Arraignment is just a fancier word for your first court appearance after being arrested for DUI (or OUI, as it’s termed in Massachusetts).
It happens after the traffic stop, arrest, booking, and initial bail phases of the process, but before anything else occurs in a courtroom. In fact, the next meeting in court would be the pre-trial conference, which generally occurs within 4 to 6 weeks after the OUI / DUI arraignment.
When Will My OUI / DUI Arraignment Occur?
In most cases, the OUI / DUI arraignment will be scheduled for a date within a few days of your arrest—and you have a right to a speedy arraignment. This could mean that you’re still in the process of finding a lawyer to represent you. Don’t worry! All told, the arraignment is a simple process in which the charges against you are read, and a plea of Not Guilty is automatically entered on your behalf.
It’s sometimes seen as a formality, but this is still a critical step for your DUI defense. You should seek legal counsel before the arraignment, if possible, so a professional can examine the facts of your case and help you understand your options, especially regarding the plea or trial.
How Do I Prepare?
The most important thing is to find an OUI / DUI defense attorney to represent you. Have legal counsel accompany you to the arraignment or at least retain a lawyer who can file an appearance on your behalf and this will facilitate the arraignment process. They’ll be able to brief you on what to expect (listed below). Dress in clean, neat clothing and attend court free of the influence of substances that could affect your disposition.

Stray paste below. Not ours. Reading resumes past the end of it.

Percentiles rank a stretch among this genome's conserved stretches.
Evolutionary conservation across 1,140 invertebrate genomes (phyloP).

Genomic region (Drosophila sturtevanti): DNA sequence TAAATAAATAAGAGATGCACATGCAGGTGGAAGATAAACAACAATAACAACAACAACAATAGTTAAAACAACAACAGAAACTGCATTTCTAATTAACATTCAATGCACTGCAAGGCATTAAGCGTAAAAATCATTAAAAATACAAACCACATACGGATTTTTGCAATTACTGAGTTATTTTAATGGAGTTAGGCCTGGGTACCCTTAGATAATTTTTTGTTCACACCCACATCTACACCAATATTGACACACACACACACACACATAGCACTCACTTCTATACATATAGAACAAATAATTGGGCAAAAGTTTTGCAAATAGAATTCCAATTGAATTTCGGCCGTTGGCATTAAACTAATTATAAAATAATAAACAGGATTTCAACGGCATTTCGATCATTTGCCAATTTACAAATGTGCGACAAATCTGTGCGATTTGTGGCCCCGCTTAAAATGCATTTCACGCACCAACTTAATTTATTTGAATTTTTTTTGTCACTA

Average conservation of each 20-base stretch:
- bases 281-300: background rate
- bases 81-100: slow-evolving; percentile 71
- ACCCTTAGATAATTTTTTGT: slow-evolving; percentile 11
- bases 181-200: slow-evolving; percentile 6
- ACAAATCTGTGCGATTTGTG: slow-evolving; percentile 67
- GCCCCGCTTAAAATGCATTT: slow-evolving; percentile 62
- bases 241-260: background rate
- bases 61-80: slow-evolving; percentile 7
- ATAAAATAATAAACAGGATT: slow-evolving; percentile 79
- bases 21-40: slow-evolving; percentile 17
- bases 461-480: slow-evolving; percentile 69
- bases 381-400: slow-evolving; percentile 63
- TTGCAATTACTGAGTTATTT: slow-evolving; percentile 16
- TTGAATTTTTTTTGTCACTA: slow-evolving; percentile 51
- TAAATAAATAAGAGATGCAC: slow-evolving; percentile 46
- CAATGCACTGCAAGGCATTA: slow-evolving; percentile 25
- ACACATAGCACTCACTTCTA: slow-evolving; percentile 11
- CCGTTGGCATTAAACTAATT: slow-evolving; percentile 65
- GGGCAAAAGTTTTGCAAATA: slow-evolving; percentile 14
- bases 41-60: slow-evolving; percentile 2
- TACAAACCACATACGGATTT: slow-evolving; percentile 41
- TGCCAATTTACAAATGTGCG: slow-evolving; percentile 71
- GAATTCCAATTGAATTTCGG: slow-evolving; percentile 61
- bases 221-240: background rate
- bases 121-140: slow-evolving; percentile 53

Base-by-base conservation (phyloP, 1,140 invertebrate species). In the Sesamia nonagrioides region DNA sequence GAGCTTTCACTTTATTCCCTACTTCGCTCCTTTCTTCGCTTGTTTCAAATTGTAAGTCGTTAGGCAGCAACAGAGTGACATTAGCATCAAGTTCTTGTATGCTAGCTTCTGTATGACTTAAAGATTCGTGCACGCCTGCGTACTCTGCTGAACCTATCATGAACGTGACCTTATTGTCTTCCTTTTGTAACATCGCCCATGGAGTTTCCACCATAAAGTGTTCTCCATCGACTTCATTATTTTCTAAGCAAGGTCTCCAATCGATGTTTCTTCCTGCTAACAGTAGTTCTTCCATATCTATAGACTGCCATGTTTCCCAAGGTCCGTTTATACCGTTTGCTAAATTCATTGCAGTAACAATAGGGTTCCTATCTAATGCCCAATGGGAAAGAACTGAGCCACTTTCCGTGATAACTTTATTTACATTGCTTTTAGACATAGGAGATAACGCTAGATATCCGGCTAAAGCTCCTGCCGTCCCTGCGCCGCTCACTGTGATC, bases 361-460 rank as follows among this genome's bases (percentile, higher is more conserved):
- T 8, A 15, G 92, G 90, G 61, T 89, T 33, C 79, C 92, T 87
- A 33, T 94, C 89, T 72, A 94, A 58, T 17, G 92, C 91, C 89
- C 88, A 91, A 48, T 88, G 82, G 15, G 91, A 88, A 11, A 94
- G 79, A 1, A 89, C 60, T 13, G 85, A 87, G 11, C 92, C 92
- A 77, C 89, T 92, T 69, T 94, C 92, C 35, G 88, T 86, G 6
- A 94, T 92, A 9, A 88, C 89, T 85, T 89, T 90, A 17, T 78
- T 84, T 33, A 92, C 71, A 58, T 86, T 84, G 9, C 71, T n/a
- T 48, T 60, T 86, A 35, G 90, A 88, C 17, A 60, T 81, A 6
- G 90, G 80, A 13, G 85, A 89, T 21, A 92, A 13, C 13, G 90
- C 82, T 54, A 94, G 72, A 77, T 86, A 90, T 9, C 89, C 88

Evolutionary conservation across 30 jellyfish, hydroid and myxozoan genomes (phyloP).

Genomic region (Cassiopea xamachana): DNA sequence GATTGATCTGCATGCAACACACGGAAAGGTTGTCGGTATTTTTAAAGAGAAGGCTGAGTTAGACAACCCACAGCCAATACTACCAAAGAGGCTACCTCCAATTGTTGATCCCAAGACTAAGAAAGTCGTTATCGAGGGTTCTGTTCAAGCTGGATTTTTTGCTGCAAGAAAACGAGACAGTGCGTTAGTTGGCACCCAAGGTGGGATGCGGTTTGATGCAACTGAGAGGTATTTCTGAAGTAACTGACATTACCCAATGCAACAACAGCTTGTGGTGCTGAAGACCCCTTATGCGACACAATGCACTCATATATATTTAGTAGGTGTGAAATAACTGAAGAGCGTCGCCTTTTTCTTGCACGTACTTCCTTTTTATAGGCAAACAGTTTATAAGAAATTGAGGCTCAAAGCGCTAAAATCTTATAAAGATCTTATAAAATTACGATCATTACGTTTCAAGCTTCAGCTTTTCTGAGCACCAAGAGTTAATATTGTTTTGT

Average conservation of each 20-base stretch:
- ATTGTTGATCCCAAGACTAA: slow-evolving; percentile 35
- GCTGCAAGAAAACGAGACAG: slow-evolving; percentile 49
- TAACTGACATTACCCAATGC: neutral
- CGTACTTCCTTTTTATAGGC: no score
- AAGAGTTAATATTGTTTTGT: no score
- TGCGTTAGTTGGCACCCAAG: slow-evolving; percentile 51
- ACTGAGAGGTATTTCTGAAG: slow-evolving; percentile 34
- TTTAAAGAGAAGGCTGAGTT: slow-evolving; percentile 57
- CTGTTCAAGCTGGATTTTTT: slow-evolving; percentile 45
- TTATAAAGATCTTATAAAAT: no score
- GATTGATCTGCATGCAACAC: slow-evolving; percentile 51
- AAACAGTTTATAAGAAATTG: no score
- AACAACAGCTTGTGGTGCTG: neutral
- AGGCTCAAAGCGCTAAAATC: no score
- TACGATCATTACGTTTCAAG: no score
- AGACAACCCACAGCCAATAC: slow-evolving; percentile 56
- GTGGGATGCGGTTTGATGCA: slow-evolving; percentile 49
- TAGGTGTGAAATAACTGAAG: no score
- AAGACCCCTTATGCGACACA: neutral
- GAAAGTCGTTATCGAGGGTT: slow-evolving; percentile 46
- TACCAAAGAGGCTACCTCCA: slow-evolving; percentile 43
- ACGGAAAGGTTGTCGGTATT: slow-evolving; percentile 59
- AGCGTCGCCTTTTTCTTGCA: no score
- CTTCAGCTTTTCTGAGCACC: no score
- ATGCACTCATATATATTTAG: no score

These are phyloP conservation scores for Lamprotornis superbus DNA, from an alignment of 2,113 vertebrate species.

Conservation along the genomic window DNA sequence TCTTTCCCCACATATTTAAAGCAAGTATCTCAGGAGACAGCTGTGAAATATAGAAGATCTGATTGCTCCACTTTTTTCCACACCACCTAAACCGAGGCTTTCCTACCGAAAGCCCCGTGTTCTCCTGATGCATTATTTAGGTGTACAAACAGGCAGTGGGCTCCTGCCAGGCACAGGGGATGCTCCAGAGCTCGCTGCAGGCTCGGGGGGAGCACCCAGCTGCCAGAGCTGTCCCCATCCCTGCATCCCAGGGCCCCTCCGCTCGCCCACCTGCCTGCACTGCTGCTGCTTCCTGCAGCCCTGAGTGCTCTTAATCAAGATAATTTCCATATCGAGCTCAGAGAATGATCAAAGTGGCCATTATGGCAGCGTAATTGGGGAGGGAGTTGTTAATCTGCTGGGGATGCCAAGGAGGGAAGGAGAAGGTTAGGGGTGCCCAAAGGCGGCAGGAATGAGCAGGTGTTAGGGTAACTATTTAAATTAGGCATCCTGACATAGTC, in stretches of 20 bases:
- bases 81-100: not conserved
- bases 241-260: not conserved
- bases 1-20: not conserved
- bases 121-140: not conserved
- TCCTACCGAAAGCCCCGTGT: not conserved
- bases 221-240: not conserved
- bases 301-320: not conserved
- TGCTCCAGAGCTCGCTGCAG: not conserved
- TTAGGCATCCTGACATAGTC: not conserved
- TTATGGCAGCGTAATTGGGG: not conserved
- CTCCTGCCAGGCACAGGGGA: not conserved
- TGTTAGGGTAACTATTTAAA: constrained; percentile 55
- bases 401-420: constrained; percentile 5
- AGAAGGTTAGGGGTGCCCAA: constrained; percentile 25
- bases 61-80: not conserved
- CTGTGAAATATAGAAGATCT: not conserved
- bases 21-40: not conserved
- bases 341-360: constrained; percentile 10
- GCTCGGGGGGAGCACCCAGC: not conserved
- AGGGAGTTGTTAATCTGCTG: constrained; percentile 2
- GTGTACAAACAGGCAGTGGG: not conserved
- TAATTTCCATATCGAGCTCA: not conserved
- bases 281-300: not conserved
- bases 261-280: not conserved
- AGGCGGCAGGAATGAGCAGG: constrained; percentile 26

What Happens During a First OUI / DUI Arraignment?
- The DUI / OUI Charges Are Read. This is the primary purpose of the meeting. It’s the judge’s duty to inform the defendant (the alleged first DUI / OUI offender) of the charges against them and read the law you’ve been accused of violating.
- “Do You Have an Attorney?” You have the right to legal counsel, so if you haven’t hired a private lawyer, the court will ask if you’d like one appointed for you by the court (a public defender). If you don’t have one yet, but want to hire a private DUI / OUI attorney, the judge may give you another date a week or two out to give you time to find one.
- “How Do You Plead?” This is the step where you will choose to plead Not Guilty, Guilty, or No Contest. A prosecutor may offer to resolve your case at the arraignment via a plea bargain in return for a plea of Guilty or No Contest. However, defendants will generally want to plead Not Guilty. If you’re unsure of what to do, plead “Not Guilty.”
- Setting Bail and Release Conditions. If it’s your first DUI, you’re likely to be released without bail. The judge has the authority to alter the bail amount or let you leave on your “own recognizance.”
- Discovery Process Begins. The prosecution needs to hand over certain evidence to you, and that begins at the OUI / DUI arraignment hearing. You’ll be given a copy of the police report. You may also find out the results of blood or breath tests at this time.
- Announcement of Future Proceedings. The dates of future court meetings and hearings will be set (i.e., the preliminary hearing, pre-trial motions, and trial).
What Happens After the OUI / DUI Arraignment?
With the plea entered and dates for future proceedings set, it’s time to meet with your lawyer and discuss the case’s facts so you can start to plan your defense. It’s wise to:
- Review the police report with your attorney
- Examine all evidence in the case, including Blood Alcohol Content (BAC) test results
- Investigate the facts and documentation of your case for inconsistencies, filing errors, or other issues
- Evaluate your options and learn about the range of consequences you’ll be facing
If you’ve been arrested for your first DUI / OUI in Massachusetts and need representation, contact a qualified lawyer right away. We’ll get you ready for the DUI / OUI arraignment.